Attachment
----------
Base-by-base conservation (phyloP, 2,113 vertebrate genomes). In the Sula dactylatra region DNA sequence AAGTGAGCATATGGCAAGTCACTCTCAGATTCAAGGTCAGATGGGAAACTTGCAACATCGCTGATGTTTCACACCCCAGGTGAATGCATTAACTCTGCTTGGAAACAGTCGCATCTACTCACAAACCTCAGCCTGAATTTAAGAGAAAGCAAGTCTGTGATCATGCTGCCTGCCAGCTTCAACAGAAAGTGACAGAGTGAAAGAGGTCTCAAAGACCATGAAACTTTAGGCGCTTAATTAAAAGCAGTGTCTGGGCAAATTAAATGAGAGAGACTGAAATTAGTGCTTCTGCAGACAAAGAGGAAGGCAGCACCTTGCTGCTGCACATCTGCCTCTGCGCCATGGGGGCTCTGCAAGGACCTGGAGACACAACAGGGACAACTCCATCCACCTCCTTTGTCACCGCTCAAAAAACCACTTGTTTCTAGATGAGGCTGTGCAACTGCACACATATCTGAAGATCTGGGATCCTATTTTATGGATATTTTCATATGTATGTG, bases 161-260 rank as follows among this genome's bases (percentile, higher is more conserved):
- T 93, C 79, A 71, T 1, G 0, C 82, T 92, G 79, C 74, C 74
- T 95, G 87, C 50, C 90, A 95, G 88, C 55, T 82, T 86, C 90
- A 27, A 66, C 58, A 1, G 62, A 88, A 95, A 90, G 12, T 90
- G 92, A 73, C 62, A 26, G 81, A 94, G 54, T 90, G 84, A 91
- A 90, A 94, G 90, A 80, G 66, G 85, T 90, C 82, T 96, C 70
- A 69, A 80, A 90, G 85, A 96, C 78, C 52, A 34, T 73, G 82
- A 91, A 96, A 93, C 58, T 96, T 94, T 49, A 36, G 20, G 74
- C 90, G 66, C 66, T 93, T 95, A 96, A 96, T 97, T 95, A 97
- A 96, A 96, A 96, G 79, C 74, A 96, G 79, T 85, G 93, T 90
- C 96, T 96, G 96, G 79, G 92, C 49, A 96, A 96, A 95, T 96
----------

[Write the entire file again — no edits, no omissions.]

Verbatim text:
Base-by-base conservation (phyloP, 2,113 vertebrate genomes). In the Sula dactylatra region DNA sequence AAGTGAGCATATGGCAAGTCACTCTCAGATTCAAGGTCAGATGGGAAACTTGCAACATCGCTGATGTTTCACACCCCAGGTGAATGCATTAACTCTGCTTGGAAACAGTCGCATCTACTCACAAACCTCAGCCTGAATTTAAGAGAAAGCAAGTCTGTGATCATGCTGCCTGCCAGCTTCAACAGAAAGTGACAGAGTGAAAGAGGTCTCAAAGACCATGAAACTTTAGGCGCTTAATTAAAAGCAGTGTCTGGGCAAATTAAATGAGAGAGACTGAAATTAGTGCTTCTGCAGACAAAGAGGAAGGCAGCACCTTGCTGCTGCACATCTGCCTCTGCGCCATGGGGGCTCTGCAAGGACCTGGAGACACAACAGGGACAACTCCATCCACCTCCTTTGTCACCGCTCAAAAAACCACTTGTTTCTAGATGAGGCTGTGCAACTGCACACATATCTGAAGATCTGGGATCCTATTTTATGGATATTTTCATATGTATGTG, bases 161-260 rank as follows among this genome's bases (percentile, higher is more conserved):
- T 93, C 79, A 71, T 1, G 0, C 82, T 92, G 79, C 74, C 74
- T 95, G 87, C 50, C 90, A 95, G 88, C 55, T 82, T 86, C 90
- A 27, A 66, C 58, A 1, G 62, A 88, A 95, A 90, G 12, T 90
- G 92, A 73, C 62, A 26, G 81, A 94, G 54, T 90, G 84, A 91
- A 90, A 94, G 90, A 80, G 66, G 85, T 90, C 82, T 96, C 70
- A 69, A 80, A 90, G 85, A 96, C 78, C 52, A 34, T 73, G 82
- A 91, A 96, A 93, C 58, T 96, T 94, T 49, A 36, G 20, G 74
- C 90, G 66, C 66, T 93, T 95, A 96, A 96, T 97, T 95, A 97
- A 96, A 96, A 96, G 79, C 74, A 96, G 79, T 85, G 93, T 90
- C 96, T 96, G 96, G 79, G 92, C 49, A 96, A 96, A 95, T 96